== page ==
So I'm currently trying to set up a website over https. I have a webserver running Ubuntu and Apache2, and DNS records are set to direct example.com and www.example.com traffic. I have a valid certificate from GoDaddy configured on the website.

When I navigate to the website on Chrome on Windows 10 and 11, the website shows up just fine. On Google Chrome on Android it works as well. But on Safari on an iPhone, the website shows up as not secure, nor does it work for Chrome on Linux, even though wget on Linux doesn't complain. If I open the actual certificate on any of the machines, all of them are listed as valid. Other websites certified by GoDaddy, such as godaddy.com, work just fine on all machines.

The certificate itself has a CN of example.com, but neither www.example.com nor example.com work on Safari. My current Apache configuration points to the SSLCertificateFile, SSLCertificateKeyFile, and SSLCertificateChainFile.

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    You should give much more detailed information about your certificate, and if possible publish it for us.
    – harrymc
    Commented Dec 22, 2023 at 10:12
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    Check the site with SSLLabs and look out for problems. The problem you describe might be caused be an incomplete setup, where it is properly configured for IPv4 but improperly for IPv6. Commented Dec 22, 2023 at 13:11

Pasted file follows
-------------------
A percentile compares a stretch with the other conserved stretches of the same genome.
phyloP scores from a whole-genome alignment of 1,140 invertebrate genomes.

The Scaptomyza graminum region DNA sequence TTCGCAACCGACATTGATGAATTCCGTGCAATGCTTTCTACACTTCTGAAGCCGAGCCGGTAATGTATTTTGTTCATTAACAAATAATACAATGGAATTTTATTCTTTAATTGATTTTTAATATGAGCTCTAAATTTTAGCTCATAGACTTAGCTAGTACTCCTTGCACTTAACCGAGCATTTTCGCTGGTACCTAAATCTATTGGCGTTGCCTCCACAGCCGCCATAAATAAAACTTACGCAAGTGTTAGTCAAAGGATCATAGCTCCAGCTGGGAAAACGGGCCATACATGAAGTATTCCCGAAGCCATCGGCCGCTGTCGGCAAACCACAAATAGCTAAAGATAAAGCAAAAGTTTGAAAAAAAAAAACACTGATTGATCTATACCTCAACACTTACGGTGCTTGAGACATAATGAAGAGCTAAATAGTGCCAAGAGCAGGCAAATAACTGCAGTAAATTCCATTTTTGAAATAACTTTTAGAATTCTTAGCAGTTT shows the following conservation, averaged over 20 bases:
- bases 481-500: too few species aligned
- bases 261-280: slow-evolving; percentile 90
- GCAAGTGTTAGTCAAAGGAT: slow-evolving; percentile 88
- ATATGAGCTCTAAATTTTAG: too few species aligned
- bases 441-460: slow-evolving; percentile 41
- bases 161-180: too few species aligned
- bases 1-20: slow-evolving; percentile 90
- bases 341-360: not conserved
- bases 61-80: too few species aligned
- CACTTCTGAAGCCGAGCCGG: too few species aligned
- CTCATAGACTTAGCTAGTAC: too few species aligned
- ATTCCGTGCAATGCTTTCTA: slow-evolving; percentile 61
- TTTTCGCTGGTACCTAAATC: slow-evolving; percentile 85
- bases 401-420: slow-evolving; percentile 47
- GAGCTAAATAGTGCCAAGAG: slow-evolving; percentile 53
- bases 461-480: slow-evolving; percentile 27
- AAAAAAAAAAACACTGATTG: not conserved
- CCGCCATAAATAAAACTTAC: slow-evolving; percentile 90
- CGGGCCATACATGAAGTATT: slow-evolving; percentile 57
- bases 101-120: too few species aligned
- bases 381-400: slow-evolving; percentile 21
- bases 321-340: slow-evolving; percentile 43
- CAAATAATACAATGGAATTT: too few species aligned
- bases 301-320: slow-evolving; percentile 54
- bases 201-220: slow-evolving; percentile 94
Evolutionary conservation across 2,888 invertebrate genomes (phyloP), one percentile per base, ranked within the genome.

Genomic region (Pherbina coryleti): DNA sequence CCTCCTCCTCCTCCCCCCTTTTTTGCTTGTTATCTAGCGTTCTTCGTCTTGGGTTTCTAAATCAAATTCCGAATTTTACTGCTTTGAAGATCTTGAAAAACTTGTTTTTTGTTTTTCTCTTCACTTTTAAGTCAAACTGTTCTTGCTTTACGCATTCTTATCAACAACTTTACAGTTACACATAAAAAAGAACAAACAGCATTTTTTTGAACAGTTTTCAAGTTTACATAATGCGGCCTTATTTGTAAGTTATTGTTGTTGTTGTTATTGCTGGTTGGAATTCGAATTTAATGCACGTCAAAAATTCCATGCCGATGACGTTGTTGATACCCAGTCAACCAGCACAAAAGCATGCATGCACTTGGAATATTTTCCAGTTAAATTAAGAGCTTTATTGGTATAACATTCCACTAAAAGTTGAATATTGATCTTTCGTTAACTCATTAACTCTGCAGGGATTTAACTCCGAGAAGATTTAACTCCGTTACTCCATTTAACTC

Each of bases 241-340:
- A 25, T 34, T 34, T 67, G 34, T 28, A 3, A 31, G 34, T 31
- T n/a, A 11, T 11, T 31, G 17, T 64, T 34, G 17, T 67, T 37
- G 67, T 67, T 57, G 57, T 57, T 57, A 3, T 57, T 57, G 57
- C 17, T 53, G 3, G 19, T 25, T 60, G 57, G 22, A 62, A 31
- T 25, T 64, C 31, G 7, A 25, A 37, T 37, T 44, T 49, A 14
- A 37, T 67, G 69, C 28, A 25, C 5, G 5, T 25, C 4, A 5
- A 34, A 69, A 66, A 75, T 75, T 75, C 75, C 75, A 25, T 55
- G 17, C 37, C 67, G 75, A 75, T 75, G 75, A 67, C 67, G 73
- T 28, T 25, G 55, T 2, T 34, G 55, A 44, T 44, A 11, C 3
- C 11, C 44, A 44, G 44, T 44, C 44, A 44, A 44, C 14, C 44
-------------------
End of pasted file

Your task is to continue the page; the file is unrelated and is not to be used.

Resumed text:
1 Answer 1


Your operating system's certificate store might not consider the certification authority trustworthy, maybe the cipher strength is not enough etc. These trust evaluations often differ from OS to OS and between different points in time. So looking at the versions of the used software is very important.

Virtual hosters sometimes deliver their own certificate as a second certificate for their server which might cause the SSL connection to fail, despite the customer's certificate being valid and correctly configured.

You can test your server's certificate(s) and SSL setup with Qualys' SSL server test to find potential configuration issues.

If you want to achieve an A+ rating with a 100 score in each of the domains "Certificate", "Protocol Support", "Key Exchange" and "Cipher Strength", follow these guides from Qualys:

At the time of writing, at least 4096 bits of key or DH parameter strength are required for a 100% key exchange score and at least 256 bits of cipher strength for a 100% cipher strength score.

For an A+ score, HTTP Strict Transport Security (HSTS) with a max-age of 6 months or more is required, in addition to a good configuration without warnings.

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    I suppose it does help to use something newer than the trusty old openssl x509 command. Thanks! In my case, the grade popped up a B, warning me I had trouble with forward secrecy. I poked around looking for modern sources on forward secrecy in Apache and found this link which bumped my grade to an A.
    – guninvalid
    Commented Dec 22, 2023 at 21:22
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    I added guides for achieving an A+ rating and 100% scores in Qualys' SSL server test. Commented Dec 23, 2023 at 11:40

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